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Glycoside hydrolase family 77 (GH77) contains prokaryotic amylomaltases and plant-disproportionating enzymes (both possessing the 4-alpha-glucanotransferase activity; EC 18.104.22.168). Together with GH13 and GH70, it forms the clan GH-H, known as the alpha-amylase family. Bioinformatics analysis revealed that the putative GH77 amylomaltase (MalQ) from the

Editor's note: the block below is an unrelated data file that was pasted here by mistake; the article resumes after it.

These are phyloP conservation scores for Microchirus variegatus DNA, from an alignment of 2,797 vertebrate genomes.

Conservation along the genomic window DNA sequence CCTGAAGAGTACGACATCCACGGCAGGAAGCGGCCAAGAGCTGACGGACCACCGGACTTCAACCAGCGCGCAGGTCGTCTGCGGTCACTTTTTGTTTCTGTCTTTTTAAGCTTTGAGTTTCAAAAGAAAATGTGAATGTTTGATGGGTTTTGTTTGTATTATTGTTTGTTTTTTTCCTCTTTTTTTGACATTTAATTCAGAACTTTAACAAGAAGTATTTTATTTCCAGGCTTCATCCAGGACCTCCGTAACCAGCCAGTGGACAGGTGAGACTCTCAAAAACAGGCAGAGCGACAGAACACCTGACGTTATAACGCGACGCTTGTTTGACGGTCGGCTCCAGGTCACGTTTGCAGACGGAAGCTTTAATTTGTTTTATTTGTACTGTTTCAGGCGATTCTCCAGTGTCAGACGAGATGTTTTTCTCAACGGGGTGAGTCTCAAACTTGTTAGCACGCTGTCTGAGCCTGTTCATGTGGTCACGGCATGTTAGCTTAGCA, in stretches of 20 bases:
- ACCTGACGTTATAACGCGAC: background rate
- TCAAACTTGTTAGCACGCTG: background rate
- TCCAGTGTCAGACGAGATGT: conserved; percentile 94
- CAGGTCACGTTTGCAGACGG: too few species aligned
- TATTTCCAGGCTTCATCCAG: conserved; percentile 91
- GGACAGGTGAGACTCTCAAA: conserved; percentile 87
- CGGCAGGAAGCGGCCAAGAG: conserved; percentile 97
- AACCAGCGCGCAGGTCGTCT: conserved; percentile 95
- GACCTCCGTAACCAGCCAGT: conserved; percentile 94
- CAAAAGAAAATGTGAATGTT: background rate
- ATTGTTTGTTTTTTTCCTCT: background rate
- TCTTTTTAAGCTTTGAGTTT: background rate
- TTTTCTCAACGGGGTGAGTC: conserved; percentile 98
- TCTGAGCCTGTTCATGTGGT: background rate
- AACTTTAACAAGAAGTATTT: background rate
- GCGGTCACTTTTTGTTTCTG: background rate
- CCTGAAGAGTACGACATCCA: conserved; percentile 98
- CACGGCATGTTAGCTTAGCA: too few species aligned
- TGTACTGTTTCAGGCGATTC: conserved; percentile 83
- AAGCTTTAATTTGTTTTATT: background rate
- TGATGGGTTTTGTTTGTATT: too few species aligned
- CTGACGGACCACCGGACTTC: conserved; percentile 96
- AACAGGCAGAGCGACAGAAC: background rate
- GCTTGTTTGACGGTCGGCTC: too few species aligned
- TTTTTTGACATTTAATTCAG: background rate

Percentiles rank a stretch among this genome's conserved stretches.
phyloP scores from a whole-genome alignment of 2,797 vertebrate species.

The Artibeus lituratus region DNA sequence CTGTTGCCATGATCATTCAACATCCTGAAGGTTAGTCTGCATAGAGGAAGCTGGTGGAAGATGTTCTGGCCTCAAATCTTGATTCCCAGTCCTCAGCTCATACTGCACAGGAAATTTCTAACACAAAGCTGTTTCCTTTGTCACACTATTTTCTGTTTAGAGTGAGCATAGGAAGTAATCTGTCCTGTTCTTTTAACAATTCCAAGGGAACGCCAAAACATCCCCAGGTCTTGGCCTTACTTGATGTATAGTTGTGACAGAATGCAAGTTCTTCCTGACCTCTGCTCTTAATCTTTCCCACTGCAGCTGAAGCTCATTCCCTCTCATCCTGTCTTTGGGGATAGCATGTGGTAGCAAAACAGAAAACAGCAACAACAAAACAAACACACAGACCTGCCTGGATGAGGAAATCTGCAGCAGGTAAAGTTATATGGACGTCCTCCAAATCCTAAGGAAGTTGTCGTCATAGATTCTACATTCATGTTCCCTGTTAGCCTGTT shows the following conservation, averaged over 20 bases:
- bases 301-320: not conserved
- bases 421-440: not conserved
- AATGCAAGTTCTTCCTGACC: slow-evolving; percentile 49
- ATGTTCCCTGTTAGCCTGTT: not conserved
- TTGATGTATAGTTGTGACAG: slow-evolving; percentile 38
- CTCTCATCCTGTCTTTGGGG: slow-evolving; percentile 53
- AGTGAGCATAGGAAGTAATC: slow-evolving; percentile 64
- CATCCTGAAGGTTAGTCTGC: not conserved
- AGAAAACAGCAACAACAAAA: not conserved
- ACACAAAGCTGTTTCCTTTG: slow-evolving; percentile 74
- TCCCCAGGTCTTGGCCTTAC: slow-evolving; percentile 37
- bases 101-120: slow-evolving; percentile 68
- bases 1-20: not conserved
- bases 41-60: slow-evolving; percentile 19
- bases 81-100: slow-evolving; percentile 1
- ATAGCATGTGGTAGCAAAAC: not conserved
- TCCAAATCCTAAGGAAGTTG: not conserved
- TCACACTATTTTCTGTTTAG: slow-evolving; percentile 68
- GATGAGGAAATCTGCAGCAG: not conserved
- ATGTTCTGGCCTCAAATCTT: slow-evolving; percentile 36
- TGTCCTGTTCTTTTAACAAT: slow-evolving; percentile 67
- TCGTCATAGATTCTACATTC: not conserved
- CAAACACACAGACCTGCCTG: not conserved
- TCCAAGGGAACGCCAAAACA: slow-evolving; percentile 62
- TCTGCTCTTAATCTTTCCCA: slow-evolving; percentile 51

Lyme disease spirochaete Borrelia burgdorferi genome (BB0166) contains several amino acid substitutions in the positions that are important and conserved in all GH77 amylomaltases. The most important mutation concerned the functionally important arginine positioned two residues before the catalytic nucleophile that is replaced by lysine in B. burgdorferi MalQ. Similar remarkable substitutions were found in two other putative GH77 amylomaltases from related borreliae. In order to confirm the exclusive sequence features and to verify the eventual enzymatic activity, the malQ gene from B. burgdorferi was amplified using PCR. A c. 1.5-kb amplified DNA fragment was sequenced, cloned and expressed in Escherichia coli, and the resulting recombinant protein was preliminarily characterized for its activity towards glucose (G1) and a series of malto-oligosaccharides (G2-G7). This study confirmed that the remarkable substitution of the arginine really exists and the GH77 MalQ protein from B. burgdorferi is a functional amylomaltase because it is able to hydrolyse the malto-oligosaccharides as well as to form their longer transglycosylation products.